This post is based on a research paper I authored earlier this month as part of my General Psychology course at Rasmussen College.
Have you ever been struggling with a website or application that is difficult or confusing to use, and thought, “This could be so much easier if it were designed differently”? You may be surprised to discover that there are actually psychological reasons for what makes an interface good or bad, intuitive or difficult to use. This post will explore three areas of good interface design: proprioception, Gestalt psychology, and performance – with a focus on their application to web-based interactive software.
Proprioception refers to our body’s sense of position in space, and the position of various body parts in relation to each other. Because software is inherently non-physical, designers have to provide cues to indicate the user’s position. On traditional websites, these more often than not included breadcrumbs and navigation menus. However, in today’s world of varying device types and interaction methods (including keyboards, mice, and touch), new metaphors are necessary. One solution that is growing in popularity is to provide transitions between various screens (Bowles, 2013). By convention, leftward movement is seen as backwards, while rightward movement is seen as forwards or progression (Ibid). Vertical movement disrupts this hierarchy and can be used for actions outside the normal app flow.
There are more applications of proprioception than just transitions. For example, considering the Gestalt principle of similarity (discussed later in the essay), a button that leads to a particular section of an app could be designed and located similarly to the button that exits the section. The user would then understand that there is a connection between the two buttons, with the result that they would more intuitively understand how to navigate within the app. By carefully thinking about the logical location for data and controls within an app, and supplying cues to the user to indicate their position, developers can create an experience that requires less learning and feels much more natural to use.
Gestalt is a German word meaning “shape” or “form,” and it refers to the way visual input is perceived by the human mind (Bradley, 2010). Gestalt psychologists have proposed a number of organizational laws (called Gestalt principles) which “specify how people perceive form” (Huffman, 2009, p. 105). The following section will examine five of these principles: Figure and Ground, Similarity, Proximity, Uniform Connectedness, and Parallelism, and how each of them applies to interactive software design.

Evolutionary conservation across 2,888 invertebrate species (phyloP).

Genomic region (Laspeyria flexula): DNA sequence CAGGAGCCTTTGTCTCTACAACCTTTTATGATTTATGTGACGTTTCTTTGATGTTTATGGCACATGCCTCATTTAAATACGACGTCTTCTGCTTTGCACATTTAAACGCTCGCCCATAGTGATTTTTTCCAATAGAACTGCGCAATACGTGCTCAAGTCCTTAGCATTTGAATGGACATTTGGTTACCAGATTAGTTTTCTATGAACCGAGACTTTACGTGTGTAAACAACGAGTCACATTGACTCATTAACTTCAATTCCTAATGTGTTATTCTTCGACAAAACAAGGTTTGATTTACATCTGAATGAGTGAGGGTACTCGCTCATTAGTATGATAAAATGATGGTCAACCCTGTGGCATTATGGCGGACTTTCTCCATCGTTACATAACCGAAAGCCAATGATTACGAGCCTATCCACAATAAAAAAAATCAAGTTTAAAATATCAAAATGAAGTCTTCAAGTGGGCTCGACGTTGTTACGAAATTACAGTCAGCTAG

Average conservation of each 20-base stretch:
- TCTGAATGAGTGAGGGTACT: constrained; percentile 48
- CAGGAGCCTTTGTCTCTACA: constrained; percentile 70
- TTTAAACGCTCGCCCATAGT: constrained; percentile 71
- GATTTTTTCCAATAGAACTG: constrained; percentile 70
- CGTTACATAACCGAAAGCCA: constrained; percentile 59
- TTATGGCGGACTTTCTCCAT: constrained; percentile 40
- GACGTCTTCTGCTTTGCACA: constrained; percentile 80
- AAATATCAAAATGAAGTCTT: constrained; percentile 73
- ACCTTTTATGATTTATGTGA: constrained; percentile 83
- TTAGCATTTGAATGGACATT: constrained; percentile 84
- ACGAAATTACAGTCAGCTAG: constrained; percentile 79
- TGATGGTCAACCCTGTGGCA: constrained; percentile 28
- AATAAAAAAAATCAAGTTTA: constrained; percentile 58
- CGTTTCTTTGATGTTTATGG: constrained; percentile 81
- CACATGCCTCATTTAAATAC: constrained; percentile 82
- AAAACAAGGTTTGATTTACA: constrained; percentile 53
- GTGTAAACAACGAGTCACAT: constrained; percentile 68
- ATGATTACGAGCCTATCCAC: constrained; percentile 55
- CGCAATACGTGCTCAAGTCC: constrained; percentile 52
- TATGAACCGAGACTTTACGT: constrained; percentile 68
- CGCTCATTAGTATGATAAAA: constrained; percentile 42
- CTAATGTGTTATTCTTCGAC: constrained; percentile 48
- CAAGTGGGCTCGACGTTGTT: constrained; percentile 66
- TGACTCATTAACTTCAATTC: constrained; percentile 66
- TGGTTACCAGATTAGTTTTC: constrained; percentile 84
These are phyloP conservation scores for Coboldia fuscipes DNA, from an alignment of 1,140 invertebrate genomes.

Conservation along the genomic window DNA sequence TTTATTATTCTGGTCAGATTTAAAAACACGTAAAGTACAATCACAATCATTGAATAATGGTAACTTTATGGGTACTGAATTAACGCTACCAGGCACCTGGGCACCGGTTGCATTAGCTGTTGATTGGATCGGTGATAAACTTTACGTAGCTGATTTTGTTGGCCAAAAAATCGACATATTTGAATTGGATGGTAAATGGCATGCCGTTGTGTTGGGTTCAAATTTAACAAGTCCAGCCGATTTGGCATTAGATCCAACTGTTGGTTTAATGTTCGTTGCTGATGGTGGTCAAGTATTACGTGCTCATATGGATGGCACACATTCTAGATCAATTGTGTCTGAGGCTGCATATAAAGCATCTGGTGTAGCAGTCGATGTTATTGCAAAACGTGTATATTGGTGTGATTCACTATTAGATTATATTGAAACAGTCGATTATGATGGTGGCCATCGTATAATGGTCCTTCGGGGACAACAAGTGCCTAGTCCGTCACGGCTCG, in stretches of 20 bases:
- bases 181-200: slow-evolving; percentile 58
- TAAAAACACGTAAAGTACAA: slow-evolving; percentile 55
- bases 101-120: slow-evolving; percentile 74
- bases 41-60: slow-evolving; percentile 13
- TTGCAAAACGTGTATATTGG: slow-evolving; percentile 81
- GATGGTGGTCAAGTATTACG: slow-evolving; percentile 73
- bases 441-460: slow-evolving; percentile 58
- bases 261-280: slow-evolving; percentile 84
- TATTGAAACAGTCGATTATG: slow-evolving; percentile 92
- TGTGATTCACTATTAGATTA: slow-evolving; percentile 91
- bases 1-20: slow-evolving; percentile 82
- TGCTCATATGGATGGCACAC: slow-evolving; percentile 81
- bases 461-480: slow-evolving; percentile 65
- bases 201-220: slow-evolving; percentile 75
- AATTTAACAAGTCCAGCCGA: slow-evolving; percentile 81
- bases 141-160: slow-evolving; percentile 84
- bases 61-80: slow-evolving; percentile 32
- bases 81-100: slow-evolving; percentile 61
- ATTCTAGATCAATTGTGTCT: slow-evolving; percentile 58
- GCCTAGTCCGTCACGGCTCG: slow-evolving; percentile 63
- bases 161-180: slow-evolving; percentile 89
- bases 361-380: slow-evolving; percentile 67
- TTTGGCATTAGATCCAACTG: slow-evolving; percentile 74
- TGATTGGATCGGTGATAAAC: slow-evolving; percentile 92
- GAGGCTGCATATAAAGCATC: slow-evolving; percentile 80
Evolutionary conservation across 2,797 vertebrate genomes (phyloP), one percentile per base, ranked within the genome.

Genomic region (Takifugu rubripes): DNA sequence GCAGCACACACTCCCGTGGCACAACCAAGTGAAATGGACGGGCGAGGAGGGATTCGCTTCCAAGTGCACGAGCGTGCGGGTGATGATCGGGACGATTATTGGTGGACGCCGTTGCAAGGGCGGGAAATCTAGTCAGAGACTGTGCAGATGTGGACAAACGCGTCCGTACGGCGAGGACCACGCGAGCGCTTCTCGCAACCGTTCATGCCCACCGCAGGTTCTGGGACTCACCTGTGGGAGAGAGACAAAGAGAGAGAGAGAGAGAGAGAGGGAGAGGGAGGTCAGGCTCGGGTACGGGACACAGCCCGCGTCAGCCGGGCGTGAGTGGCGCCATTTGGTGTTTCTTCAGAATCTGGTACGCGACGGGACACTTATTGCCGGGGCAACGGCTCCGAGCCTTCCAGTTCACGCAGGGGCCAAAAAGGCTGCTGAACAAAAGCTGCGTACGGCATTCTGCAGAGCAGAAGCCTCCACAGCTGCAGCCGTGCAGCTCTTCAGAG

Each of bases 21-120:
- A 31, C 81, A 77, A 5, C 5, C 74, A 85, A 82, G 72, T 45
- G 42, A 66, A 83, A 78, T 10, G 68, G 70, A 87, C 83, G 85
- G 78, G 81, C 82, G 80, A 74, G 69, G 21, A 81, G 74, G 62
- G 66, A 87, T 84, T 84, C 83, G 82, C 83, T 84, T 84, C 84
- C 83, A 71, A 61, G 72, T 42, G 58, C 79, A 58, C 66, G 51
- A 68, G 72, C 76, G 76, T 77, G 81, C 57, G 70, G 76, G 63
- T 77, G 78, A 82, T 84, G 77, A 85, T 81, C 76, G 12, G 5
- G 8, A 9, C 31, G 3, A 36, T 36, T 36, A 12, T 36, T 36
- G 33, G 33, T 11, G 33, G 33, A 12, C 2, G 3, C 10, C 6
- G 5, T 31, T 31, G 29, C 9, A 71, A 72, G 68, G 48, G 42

Figure and Ground refers to the way humans perceive elements as either figure (the object of focus) or ground (the background which contains or supports the figure). When two objects overlap, the smaller object is seen as the figure against the larger background (Bradley, 2010). When designing web applications, it is important to ensure that there is sufficient padding around figures in the interface, and sufficient contrast between the figure and ground – this will allow elements to stand out and make the layout easier to understand at a glance. Consider the following example: the left-hand button’s lack of color, padding, and contrast makes it more difficult to understand at a glance than the button on the right.
The Gestalt principle of Similarity states that objects with a similar appearance will be perceived by humans as related (Bradley, 2010). Similarity can be achieved through shape, color, size, location, and other properties. In interface design, this principle is useful for helping the user to understand which elements are related or part of a group. Designers must be careful, however, to avoid similarity when elements are not related, as users will otherwise perceive an unintended association and find the application more confusing to use.
A third Gestalt principle is Proximity. According to this law of organization, “things that are close to one another are perceived to be more related than things that are spaced farther apart” (Rutledge, 2009). This principle is simple yet powerful, and takes precedence over similarity (Ibid). One practical use of this law in an interface might be a multi-column layout, where each column is separated by empty space and contains a unified collection of related elements or data. If there is not enough space between separate elements, however, it will be more difficult for users to determine that they are unrelated.